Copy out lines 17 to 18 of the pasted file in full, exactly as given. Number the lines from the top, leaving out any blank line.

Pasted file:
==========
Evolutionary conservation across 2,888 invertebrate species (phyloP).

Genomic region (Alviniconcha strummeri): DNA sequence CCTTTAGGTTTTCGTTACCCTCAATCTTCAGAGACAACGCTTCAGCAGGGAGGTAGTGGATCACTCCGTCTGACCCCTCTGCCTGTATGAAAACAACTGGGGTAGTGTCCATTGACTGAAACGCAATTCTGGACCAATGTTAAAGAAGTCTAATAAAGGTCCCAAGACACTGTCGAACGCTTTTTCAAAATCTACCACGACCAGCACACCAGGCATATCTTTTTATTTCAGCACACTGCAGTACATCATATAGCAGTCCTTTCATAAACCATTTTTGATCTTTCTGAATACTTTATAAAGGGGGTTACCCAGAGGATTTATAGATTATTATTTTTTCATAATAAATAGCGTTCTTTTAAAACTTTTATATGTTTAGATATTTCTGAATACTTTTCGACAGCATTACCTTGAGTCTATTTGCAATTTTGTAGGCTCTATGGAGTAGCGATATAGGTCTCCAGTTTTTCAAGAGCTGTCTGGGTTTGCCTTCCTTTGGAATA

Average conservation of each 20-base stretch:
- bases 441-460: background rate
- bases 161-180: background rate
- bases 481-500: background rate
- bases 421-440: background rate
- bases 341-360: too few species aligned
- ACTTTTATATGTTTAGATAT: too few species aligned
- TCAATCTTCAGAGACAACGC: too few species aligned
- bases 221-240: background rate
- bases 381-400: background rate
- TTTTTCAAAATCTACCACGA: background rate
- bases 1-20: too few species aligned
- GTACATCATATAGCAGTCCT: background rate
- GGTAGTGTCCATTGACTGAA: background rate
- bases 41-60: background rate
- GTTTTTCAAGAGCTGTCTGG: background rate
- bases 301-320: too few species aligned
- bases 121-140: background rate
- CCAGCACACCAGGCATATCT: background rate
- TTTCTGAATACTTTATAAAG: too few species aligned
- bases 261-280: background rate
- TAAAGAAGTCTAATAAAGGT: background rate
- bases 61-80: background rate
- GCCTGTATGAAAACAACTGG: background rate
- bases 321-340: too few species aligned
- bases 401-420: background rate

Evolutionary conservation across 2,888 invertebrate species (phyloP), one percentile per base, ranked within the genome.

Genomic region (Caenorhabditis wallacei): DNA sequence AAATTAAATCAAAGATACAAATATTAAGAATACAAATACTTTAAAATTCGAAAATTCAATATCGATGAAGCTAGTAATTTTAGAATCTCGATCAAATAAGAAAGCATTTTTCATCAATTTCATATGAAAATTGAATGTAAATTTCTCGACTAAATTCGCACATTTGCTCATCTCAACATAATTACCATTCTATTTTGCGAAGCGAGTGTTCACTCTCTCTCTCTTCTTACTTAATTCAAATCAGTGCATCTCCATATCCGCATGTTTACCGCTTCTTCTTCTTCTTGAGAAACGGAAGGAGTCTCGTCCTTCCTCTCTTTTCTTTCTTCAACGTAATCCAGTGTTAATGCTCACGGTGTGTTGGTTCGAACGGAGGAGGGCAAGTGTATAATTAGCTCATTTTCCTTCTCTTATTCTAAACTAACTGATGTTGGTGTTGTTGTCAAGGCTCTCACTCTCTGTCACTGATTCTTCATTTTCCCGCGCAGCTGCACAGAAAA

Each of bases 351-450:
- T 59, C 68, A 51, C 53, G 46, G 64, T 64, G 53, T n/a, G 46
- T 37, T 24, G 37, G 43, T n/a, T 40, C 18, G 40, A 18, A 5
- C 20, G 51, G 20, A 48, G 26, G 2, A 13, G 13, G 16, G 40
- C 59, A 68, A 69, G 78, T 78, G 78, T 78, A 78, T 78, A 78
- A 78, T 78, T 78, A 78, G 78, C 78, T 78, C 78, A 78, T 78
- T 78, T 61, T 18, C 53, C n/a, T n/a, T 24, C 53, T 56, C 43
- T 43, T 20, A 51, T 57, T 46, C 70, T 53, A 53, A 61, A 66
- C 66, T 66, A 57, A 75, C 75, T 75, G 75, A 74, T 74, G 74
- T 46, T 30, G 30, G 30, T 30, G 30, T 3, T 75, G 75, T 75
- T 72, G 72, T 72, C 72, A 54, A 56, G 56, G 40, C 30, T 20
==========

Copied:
- bases 41-60: background rate
- GTTTTTCAAGAGCTGTCTGG: background rate